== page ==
Jewish letter carriers
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Jewish letter carriers were special Jewish postal workers who carried letters to other Jews in Europe.
In European business centers where a large Jewish population existed, such as Hamburg, Prague, Gross Glogau, Polish Lissa, Breslau, and Frankfurt am Main, Jews, and at times even female Jews, were found acting as letter-carriers under state control. It was necessary to employ them in the postal service, as it was almost impossible for Christian letter carriers to deliver letters addressed in Hebrew. Another reason may have been the fact that the Jews, in their relations with the post, were subject to exceptional laws.
The only detailed notices of Jewish letter-carriers are furnished by the archives of Breslau and Frankfurt; but the position of the letter-carriers in these places was no doubt typical of their status elsewhere. The Jewish letter-carrier, or Post-Jude in Breslau, is first mentioned in a document dated December 13, 1722, which, however, allows the inference that the office had existed for many years before that date. It was maintained until the Silesian wars, after which time Breslau was no longer included in the imperial postal district of Habsburg.
The Jewish letter-carrier of Breslau, as he neither took any oath of office nor received any salary, was not really a government official. His whole income consisted merely of the postage paid by the recipients of the letters. As, however, there were no fixed postal rates, the amount received was so small that the letter-carrier had to pursue in addition some other occupation. That the postal authorities tolerated this state of affairs is shown by the fact that when the letter-carrier was absent on other business, his wife was allowed to take his place.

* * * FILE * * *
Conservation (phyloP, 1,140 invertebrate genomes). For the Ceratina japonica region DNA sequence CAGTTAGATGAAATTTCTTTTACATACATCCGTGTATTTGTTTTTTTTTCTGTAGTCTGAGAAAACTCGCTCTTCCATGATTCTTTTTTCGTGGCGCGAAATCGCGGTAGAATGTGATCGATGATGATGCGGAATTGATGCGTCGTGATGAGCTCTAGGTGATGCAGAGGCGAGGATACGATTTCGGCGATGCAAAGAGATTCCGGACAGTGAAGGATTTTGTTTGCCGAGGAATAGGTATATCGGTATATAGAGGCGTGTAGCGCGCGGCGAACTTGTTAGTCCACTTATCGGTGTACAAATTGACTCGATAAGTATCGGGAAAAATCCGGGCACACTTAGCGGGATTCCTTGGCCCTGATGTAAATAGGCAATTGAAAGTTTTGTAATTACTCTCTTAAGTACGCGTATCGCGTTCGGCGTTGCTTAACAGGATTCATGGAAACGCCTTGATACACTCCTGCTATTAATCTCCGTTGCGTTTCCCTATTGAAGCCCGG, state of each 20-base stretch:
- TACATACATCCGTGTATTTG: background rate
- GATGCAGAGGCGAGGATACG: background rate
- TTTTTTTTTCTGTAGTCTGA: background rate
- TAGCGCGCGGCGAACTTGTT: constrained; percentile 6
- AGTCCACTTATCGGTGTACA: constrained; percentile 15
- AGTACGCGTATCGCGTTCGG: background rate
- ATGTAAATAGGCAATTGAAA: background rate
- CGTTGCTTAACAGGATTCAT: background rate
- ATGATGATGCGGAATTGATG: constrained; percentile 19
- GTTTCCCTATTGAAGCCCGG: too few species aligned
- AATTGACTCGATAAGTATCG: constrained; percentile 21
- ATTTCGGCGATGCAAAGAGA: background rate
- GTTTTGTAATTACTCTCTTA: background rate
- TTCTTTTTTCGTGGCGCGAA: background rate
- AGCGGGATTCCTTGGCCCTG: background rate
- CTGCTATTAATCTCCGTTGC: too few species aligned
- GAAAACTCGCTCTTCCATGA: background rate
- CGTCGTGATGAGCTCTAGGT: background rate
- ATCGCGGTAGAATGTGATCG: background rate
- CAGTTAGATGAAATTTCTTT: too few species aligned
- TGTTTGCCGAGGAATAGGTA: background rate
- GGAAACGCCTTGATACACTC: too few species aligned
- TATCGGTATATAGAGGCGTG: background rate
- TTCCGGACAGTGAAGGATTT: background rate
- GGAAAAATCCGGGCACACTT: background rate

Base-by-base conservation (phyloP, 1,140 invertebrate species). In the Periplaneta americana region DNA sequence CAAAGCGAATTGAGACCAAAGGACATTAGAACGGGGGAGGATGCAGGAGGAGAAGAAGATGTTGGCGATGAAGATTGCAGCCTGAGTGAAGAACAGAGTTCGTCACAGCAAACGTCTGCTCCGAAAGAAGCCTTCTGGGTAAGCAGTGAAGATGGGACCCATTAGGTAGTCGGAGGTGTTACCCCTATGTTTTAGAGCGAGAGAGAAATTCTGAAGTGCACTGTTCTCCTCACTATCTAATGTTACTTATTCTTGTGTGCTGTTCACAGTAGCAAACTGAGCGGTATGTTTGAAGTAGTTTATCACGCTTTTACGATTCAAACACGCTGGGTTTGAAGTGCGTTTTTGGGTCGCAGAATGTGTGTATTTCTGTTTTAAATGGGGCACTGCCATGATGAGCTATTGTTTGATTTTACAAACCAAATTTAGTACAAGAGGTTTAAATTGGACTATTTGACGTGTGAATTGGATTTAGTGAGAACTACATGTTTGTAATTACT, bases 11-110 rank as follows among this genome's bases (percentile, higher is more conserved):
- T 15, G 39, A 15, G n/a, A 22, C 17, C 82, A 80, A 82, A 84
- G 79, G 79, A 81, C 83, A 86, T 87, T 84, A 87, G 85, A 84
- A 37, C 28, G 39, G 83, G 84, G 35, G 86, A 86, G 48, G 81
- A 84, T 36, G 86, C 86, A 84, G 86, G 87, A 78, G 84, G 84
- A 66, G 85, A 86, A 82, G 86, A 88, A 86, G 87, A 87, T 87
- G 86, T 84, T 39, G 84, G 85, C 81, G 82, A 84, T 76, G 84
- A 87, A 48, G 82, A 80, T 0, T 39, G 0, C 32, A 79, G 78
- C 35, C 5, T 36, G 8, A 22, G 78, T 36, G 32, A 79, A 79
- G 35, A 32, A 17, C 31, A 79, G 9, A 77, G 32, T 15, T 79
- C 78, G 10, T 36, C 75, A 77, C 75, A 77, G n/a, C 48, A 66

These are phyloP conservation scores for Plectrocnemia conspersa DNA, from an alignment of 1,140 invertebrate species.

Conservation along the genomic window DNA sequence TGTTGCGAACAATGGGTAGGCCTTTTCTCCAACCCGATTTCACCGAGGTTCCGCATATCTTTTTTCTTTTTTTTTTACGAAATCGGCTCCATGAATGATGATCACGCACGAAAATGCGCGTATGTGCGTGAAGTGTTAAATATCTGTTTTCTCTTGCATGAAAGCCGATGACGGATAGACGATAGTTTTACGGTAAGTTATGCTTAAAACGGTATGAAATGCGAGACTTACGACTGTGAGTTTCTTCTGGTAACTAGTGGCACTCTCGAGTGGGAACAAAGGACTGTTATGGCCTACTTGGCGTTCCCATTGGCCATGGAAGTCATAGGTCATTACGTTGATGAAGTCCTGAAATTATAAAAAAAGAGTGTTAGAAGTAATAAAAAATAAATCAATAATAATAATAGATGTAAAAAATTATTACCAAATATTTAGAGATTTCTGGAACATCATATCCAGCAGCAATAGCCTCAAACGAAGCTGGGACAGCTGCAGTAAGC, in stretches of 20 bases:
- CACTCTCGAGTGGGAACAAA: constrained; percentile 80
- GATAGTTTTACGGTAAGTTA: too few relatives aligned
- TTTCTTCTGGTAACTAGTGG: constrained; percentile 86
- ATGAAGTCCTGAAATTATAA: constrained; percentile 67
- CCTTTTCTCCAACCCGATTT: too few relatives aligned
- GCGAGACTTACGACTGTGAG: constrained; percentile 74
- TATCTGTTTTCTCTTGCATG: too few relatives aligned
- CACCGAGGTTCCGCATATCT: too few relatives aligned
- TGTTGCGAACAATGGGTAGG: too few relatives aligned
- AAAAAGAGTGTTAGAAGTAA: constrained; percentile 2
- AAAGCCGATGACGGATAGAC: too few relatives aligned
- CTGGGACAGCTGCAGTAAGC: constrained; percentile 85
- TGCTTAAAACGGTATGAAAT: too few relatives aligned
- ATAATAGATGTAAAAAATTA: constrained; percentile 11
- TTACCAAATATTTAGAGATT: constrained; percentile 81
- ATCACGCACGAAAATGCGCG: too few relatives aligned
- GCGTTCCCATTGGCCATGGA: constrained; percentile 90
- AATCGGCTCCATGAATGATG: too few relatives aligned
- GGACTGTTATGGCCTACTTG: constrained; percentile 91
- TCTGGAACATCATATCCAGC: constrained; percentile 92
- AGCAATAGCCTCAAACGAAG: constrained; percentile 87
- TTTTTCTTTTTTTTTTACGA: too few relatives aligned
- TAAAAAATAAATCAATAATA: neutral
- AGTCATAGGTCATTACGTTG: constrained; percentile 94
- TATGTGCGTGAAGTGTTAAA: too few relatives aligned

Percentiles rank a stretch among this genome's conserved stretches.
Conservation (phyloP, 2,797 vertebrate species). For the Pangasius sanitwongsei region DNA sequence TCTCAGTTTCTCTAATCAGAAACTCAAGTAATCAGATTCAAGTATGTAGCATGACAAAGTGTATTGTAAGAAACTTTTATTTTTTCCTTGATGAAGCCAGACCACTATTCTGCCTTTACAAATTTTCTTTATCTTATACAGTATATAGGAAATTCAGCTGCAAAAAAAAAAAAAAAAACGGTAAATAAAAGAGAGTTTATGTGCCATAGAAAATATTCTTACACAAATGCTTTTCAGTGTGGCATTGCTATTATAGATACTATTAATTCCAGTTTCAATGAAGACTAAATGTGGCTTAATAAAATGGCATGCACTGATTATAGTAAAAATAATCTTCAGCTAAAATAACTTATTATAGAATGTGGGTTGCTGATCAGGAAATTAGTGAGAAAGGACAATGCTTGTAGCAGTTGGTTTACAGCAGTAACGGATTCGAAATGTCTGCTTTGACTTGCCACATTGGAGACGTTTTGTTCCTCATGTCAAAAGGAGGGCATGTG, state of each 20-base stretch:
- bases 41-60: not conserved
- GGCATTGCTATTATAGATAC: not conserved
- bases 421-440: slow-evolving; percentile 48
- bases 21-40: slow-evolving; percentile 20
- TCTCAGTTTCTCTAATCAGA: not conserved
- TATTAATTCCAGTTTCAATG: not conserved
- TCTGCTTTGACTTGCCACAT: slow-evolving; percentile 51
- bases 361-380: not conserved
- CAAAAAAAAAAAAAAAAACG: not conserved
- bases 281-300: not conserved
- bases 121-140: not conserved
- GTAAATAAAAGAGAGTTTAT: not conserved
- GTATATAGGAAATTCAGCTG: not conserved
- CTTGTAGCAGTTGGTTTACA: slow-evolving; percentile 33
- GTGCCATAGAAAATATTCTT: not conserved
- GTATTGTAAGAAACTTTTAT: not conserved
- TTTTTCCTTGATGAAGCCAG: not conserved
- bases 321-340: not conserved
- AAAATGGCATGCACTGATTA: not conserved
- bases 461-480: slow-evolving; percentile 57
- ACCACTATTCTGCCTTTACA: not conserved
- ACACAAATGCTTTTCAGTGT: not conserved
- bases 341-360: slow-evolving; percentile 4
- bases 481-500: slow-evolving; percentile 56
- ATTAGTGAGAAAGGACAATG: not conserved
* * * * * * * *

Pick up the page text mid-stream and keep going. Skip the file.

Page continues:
The first mention of a Jewish letter-carrier in Frankfurt am Main occurs in a decree dating from the middle of the eighteenth century, and setting forth the regulations which the Jews must observe in their relations with the Thurn and Taxis post; but in Frankfurt, too, the office had existed before that time. From 1748 until 1846 it was held by members of the same family, and it was abolished owing to altered conditions. The nephew and assistant of the Jews' letter-carrier who was then in office remained in the Thurn and Taxis service with the same rights and duties, and in 1867 was taken over into the Prussian service.
In Frankfurt, as in Breslau, the Jewish letter-carrier received no pay, but two kreutzers were collected from the addressee for every ordinary letter, and six kreutzers, for a registered letter. In proportion as international commerce developed and the Jewish interests increased, the income of the letter-carrier became correspondingly larger. The last incumbent of the office had a yearly income of 5,000 gulden, out of which, in very busy times, he had to pay his assistants 150 florins each. Besides, when other posts, such as that of Kassel, became united to that of Thurn and Taxis, he was required to pay Count Thurn and Taxis 400 gulden yearly. He ultimately retired on a pension of 1,600 florins.
- This article incorporates text from a publication now in the public domain: "Letter-carriers, Jewish". Jewish Encyclopedia. 1901–1906.
Bibliography of Jewish Encyclopedia
- Kracauer. Die Judenbriefträger in Frankfurt-am-Main in Frankfurter Zeitung, 1890, No. 109
- Landsberger, Joseph. Juden im Dienste der Kaiserlichen Post zu Breslau, etc. in Braun's Volkskalender, 1901, p. 43
- Kaufmann, David. Die Memoiren der Glückel von Hameln, p. 109
- Grunwald, Max. Portugiesengräber auf Deutscher Erde, p. 98